There is an incubation period of several months to even years for the Feline Immunodeficiency Virus. The virus is a lentivirus, or “slow virus”, that multiplies slowly over time and has a long incubation period before symptoms occur. Many cats can even live a normal life for many years and then pass away from something else entirely before the FIV infection causes any issues.
FIV attacks the cells of the immune system of a cat, specifically the white blood cells (lymphocytes). The virus damages and kills the white blood cells, resulting in a weakened immune system and a decline in the ability to fight off other diseases. FIV causes a progressive deterioration of health and recurrent spurts of illness with periods in between of normal health.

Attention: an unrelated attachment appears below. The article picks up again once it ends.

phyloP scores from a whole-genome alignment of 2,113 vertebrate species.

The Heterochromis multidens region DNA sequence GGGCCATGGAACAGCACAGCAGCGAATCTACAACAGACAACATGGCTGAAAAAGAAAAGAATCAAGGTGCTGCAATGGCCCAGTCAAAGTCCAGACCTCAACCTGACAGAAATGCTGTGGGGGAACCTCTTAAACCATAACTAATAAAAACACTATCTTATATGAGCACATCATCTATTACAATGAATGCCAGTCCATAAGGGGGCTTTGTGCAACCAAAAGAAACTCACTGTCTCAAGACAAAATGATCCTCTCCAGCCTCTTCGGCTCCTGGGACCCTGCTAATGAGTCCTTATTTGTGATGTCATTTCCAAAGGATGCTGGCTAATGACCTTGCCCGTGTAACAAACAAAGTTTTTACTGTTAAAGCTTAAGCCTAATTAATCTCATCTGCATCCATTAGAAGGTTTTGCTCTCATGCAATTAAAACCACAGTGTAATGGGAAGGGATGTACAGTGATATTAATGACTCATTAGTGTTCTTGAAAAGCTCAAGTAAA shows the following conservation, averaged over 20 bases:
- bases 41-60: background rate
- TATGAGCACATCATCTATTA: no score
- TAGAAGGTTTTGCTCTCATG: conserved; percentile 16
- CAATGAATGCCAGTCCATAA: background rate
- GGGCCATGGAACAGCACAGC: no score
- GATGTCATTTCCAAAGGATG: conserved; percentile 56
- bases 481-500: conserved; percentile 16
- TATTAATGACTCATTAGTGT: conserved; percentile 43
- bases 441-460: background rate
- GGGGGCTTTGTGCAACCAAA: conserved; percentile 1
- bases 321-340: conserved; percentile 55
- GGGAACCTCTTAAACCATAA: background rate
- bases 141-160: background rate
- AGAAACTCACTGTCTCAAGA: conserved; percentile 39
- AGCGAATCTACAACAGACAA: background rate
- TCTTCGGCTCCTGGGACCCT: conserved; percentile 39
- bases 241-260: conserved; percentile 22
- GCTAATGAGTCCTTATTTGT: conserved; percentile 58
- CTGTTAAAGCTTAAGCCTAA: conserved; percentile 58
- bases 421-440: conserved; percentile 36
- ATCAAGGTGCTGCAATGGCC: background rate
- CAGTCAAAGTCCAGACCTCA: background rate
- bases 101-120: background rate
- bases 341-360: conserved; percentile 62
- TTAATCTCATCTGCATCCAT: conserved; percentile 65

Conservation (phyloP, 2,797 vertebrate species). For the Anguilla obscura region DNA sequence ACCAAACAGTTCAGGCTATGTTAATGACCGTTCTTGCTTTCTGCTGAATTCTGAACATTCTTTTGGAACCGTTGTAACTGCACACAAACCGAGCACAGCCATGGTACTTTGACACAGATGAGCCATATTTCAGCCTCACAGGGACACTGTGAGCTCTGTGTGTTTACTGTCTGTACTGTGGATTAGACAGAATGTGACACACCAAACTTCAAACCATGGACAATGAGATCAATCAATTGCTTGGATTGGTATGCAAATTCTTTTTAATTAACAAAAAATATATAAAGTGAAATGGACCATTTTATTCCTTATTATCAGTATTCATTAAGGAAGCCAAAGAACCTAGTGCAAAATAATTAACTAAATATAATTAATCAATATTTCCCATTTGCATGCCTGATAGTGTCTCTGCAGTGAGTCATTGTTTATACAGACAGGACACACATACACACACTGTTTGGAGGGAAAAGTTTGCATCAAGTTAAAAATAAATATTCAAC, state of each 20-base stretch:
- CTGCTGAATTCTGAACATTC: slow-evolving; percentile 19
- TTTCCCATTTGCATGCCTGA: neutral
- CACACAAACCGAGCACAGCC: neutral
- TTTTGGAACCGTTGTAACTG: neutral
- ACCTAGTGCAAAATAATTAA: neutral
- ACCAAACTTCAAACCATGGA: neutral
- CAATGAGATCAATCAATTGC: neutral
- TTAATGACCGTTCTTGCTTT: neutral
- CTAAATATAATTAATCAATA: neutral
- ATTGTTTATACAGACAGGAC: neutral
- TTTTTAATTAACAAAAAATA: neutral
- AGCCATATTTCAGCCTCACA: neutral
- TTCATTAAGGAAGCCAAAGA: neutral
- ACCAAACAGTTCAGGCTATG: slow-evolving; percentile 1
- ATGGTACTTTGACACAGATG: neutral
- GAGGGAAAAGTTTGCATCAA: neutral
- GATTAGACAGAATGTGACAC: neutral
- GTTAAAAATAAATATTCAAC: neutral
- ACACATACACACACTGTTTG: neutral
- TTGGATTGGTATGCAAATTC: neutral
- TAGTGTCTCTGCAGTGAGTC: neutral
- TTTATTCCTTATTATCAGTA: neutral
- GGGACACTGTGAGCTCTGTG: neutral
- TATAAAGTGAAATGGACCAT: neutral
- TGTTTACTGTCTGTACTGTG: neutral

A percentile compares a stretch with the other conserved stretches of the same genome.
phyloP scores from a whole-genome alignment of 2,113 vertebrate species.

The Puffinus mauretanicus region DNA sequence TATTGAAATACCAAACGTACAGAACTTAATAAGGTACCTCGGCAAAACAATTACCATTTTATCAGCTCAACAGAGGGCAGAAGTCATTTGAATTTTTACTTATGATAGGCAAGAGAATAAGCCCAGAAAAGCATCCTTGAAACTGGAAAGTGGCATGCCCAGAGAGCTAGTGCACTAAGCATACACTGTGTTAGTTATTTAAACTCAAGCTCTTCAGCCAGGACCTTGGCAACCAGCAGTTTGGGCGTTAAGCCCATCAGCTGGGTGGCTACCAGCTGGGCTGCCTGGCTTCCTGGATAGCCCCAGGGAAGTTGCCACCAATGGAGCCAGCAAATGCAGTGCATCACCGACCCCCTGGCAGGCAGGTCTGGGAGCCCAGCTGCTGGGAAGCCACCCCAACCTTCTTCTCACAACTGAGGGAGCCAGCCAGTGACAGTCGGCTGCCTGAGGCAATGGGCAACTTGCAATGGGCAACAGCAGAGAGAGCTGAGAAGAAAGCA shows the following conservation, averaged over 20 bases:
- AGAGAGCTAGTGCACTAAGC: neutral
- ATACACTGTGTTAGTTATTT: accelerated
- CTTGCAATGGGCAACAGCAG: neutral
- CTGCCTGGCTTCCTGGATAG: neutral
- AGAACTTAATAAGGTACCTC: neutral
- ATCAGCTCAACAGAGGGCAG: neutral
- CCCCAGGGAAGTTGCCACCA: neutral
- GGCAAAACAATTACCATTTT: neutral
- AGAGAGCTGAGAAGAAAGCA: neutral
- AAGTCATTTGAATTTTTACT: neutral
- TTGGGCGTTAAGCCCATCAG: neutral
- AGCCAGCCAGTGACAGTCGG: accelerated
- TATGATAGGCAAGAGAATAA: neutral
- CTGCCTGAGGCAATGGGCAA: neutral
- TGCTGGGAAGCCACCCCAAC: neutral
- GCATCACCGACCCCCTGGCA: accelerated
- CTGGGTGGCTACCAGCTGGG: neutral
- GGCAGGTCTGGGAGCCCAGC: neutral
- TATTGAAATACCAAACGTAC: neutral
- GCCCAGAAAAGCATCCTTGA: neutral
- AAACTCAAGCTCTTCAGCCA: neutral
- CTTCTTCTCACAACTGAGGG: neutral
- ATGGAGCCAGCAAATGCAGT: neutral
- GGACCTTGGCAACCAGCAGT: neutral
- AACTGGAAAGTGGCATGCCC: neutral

During the first few weeks after infection, the virus begins to replicate inside a cat’s body and may cause symptoms including a mild fever and swollen lymph nodes. The body will have an immune response to try and fight off the virus, keeping the viral replication rate at a low level. This stage often goes unnoticed until the lymph nodes have become majorly enlarged, and a cat may then go a long period of time with no symptoms of illness.
In the following stage of the disease, some infected cats will have an increase in virus replication after a long period of time has passed. This time period typically ranges from 2-5 years after the initial infection. This second increase in viral replication takes a major toll on the cat’s immune system, and symptoms can occur anywhere in a cat’s body (International Cat Care).
The lifespan for infected cats with FIV is variable and depends on the severity and stage of the disease. Some cats will show signs and symptoms early on, however some cats will not show symptoms for years and can live a normal, healthy life. It should be known that an FIV diagnosis is not an automatic death sentence. Although the disease can be fatal if the symptoms are left untreated, an FIV positive cat can live a long and happy life for many years!